Golden eagle Scotland: Number of birds rises to the highest level in 300 years

Project managers running a translocation scheme have found eight more chicks have been successfully moved from other parts of the country to an undisclosed location in southern Scotland this summer in a bid to boost previously low numbers.

This means the total number of golden eagles in the south has reached about 46 – the highest number recorded in the region in three centuries and more than four times previous counts.

Before the golden eagle project began in southern Scotland, it was believed that there were only between two and four pairs of golden eagles in Dumfries and Galloway and the Scottish Borders.

Project managers have also found that two birds – Edward and Iona – moved to the area three years apart and are now mating in a confidential location near the town of Moffat.

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The city, which was named Scotland’s first Eagle Town in 2021, is hosting the UK’s only Eagle Festival from 22-24 September this year.

Now in its third year, the Moffat Eagle Festival aims to help secure support for the project’s ongoing conservation efforts and demonstrate its success in reintroducing golden eagles into the southern skies.

Spring WatchBBC Springwatch presenter Iolo Williams (right) is set to deliver a keynote speech at this year’s Moffat Eagle Festival (BBC/PA).

Naturalist and BBC Springwatch presenter Iolo Williams, who will be the festival’s keynote speaker this year, said: “The work of this outstanding project plays a crucial role in supporting the small golden eagle population in the south of the country.”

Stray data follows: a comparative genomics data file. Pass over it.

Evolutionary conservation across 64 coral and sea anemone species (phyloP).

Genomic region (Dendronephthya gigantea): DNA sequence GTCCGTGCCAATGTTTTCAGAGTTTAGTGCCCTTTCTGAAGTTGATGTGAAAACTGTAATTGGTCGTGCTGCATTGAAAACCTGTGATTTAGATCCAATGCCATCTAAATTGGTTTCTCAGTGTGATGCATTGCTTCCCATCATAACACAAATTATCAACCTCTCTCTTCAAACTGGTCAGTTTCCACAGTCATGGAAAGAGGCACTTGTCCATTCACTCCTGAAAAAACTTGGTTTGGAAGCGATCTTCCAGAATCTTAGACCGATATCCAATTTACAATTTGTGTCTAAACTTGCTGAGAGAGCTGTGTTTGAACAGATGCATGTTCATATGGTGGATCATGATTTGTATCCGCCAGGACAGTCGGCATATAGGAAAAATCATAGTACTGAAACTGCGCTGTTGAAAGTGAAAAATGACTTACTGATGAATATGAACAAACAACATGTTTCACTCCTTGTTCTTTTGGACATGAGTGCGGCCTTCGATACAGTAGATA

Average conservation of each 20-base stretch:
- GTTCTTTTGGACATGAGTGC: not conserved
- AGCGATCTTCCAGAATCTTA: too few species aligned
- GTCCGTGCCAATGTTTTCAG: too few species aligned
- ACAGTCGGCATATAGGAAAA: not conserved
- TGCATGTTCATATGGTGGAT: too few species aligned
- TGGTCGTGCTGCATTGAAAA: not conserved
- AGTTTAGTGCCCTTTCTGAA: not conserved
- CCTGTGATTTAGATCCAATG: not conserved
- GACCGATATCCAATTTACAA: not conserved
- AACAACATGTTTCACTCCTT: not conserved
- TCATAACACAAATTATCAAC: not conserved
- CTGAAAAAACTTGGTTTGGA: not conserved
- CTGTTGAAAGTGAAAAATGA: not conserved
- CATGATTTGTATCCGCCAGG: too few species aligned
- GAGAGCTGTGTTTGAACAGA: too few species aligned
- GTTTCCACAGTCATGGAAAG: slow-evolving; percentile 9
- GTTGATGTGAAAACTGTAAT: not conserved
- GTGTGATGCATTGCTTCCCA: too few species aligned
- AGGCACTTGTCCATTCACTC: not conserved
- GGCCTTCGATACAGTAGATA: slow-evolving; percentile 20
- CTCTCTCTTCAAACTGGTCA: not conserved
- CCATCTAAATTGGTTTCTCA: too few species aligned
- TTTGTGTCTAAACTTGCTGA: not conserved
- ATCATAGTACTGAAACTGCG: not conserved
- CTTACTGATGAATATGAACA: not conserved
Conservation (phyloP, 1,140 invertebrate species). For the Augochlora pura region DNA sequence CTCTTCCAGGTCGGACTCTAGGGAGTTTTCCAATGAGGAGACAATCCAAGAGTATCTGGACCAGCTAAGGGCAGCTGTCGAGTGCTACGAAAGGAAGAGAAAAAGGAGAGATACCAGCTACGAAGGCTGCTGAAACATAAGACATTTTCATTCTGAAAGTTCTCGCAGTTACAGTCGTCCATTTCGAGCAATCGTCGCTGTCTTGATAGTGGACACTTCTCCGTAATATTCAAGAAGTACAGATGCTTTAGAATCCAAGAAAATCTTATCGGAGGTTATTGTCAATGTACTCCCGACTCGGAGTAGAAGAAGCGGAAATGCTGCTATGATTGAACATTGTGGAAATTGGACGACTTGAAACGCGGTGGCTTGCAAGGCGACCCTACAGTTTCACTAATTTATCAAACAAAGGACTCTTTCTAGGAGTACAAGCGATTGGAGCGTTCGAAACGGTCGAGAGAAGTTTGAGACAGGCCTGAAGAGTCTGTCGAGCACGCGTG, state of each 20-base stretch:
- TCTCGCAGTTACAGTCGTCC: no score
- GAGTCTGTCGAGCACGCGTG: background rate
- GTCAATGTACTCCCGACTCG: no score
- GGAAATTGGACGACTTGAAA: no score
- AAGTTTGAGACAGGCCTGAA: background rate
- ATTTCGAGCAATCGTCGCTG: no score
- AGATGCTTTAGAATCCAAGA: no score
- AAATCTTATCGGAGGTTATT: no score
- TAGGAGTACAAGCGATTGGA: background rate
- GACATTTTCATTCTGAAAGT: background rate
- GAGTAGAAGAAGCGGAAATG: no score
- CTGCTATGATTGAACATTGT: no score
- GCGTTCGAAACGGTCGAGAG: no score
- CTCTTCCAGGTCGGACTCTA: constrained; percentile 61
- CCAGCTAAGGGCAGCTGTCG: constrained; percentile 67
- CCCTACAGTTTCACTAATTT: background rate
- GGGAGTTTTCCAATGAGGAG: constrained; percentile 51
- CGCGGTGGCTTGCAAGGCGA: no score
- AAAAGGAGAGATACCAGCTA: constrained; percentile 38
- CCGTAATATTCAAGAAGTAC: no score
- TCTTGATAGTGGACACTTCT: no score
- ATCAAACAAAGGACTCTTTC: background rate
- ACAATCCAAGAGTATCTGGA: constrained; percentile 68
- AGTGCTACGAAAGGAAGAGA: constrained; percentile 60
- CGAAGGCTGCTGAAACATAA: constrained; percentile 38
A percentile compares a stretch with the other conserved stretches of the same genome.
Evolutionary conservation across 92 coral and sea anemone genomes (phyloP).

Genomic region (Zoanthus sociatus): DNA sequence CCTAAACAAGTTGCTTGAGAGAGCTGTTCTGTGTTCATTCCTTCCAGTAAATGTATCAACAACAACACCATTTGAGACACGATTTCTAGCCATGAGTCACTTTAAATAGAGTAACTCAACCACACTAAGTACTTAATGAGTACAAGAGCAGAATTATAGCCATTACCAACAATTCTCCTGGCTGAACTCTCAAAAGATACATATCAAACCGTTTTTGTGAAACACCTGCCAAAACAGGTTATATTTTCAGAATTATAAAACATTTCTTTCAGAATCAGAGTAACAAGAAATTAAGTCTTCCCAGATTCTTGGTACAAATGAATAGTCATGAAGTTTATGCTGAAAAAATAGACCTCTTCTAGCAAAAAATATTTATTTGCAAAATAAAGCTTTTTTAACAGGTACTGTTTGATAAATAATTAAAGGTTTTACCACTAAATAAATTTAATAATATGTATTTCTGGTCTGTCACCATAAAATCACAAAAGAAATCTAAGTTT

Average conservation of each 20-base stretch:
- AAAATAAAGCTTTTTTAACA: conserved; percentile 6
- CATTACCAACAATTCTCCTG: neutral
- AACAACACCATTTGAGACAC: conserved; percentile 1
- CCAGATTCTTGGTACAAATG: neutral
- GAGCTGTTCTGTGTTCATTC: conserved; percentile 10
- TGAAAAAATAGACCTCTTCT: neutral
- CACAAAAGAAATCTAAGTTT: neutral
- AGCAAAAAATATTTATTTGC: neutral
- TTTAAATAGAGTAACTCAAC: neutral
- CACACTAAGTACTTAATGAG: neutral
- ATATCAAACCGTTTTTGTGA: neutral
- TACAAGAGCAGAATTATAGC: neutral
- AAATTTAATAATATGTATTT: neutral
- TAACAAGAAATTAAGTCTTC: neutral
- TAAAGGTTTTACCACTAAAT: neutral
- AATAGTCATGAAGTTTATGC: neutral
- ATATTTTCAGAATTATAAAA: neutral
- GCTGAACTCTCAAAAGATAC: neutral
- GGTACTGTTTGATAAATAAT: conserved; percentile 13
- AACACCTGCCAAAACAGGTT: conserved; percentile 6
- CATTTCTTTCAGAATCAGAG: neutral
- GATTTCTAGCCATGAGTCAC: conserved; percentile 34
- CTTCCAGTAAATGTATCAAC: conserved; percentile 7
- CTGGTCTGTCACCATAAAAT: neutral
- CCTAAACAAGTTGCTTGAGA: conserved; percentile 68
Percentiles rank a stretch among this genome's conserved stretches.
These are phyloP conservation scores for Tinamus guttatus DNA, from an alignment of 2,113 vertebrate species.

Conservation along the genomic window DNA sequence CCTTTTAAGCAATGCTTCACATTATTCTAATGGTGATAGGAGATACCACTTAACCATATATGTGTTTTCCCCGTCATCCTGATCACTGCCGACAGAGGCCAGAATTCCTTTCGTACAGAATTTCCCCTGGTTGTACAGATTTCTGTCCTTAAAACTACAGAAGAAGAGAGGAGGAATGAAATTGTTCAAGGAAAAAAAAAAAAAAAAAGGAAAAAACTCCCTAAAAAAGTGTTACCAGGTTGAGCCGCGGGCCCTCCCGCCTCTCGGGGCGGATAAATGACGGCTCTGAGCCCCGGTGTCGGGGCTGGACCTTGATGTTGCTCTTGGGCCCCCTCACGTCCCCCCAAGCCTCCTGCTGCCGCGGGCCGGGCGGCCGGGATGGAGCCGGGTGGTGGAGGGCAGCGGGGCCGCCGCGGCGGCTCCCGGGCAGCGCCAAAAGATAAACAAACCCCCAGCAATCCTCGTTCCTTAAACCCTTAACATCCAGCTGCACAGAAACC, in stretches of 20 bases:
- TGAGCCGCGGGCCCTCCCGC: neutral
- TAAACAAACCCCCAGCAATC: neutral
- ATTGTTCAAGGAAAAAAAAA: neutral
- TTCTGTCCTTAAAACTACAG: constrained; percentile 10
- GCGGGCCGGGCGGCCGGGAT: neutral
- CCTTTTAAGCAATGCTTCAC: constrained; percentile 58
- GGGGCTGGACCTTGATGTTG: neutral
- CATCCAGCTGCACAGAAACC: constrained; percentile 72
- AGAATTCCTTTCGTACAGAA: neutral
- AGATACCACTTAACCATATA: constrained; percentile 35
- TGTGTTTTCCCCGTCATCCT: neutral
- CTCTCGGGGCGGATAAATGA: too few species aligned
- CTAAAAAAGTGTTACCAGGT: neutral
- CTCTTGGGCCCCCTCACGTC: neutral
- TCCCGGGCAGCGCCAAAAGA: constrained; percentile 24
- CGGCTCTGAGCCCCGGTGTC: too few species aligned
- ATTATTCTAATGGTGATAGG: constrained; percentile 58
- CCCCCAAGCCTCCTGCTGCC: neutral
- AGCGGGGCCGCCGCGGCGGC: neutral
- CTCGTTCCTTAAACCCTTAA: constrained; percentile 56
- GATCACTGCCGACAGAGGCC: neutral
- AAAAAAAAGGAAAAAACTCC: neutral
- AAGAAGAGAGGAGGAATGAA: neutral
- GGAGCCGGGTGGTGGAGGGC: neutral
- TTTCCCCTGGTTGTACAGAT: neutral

“It’s great to think there’s an even greater chance of seeing this iconic predator so important to maintaining a healthy ecosystem soaring in the southern skies.

“I can’t wait to attend the Moffat Eagle Festival in September and hopefully be able to leisurely spot some of the golden eagles when I’m there.”

Cat Barlow, Project Manager for the Southern Scotland Golden Eagle Project, added: “We are delighted to be bringing eight more chicks to the region – the largest number we have transported in one summer to date, and increasing the population of golden eagles to the region bring.” range to an all-new record high.

“And we’re incredibly excited to see some of the first birds we’ve translocated in the area now nesting together.

“This is a significant new step in our work to ensure the golden eagle population of southern Scotland is self-sustaining and thriving in the southern skies for many generations to come.”


Pip Tabor, manager of the Southern Uplands Partnership, the project’s host charity, said: “As a top predator, this majestic bird of prey is fundamental to the protection of our local ecosystem.

“Before our project began only three pairs were nesting in southern Scotland. We have now more than quadrupled the population and although all appear to have settled in the south of Scotland some of our birds have even traveled south to the Forest of Bowland and Nidderdale where the species has been extinct for a number of years.”

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Francesca Osowska, Managing Director of NatureScot and a passionate supporter of the project, added: “The main objective of this exciting project is to increase the number of breeding pairs in southern Scotland, an important part of our work to reverse and combat biodiversity loss.” climate emergency.

“With wildlife declining around the world, it’s fantastic to hear that the project has again relocated so many eaglets this year and is seeing such positive signs of potential breeding behavior.”

Earlier this year, staff from the Scottish Raptor Study Group in the Scottish Highlands, Scottish Islands, Angus and Perthshire painstakingly collected chicks from a range of support areas under license from NatureScot before taking them to the release site at a confidential location in the Moffat Hills brought.

The birds were then cared for in specially designed release aviaries and provided with additional food in order to acclimate them to their new habitat before they were released this summer.

Experts from the University of Edinburgh’s Royal (Dick) School of Veterinary Studies also provided support to monitor the health and welfare of the birds throughout the process.

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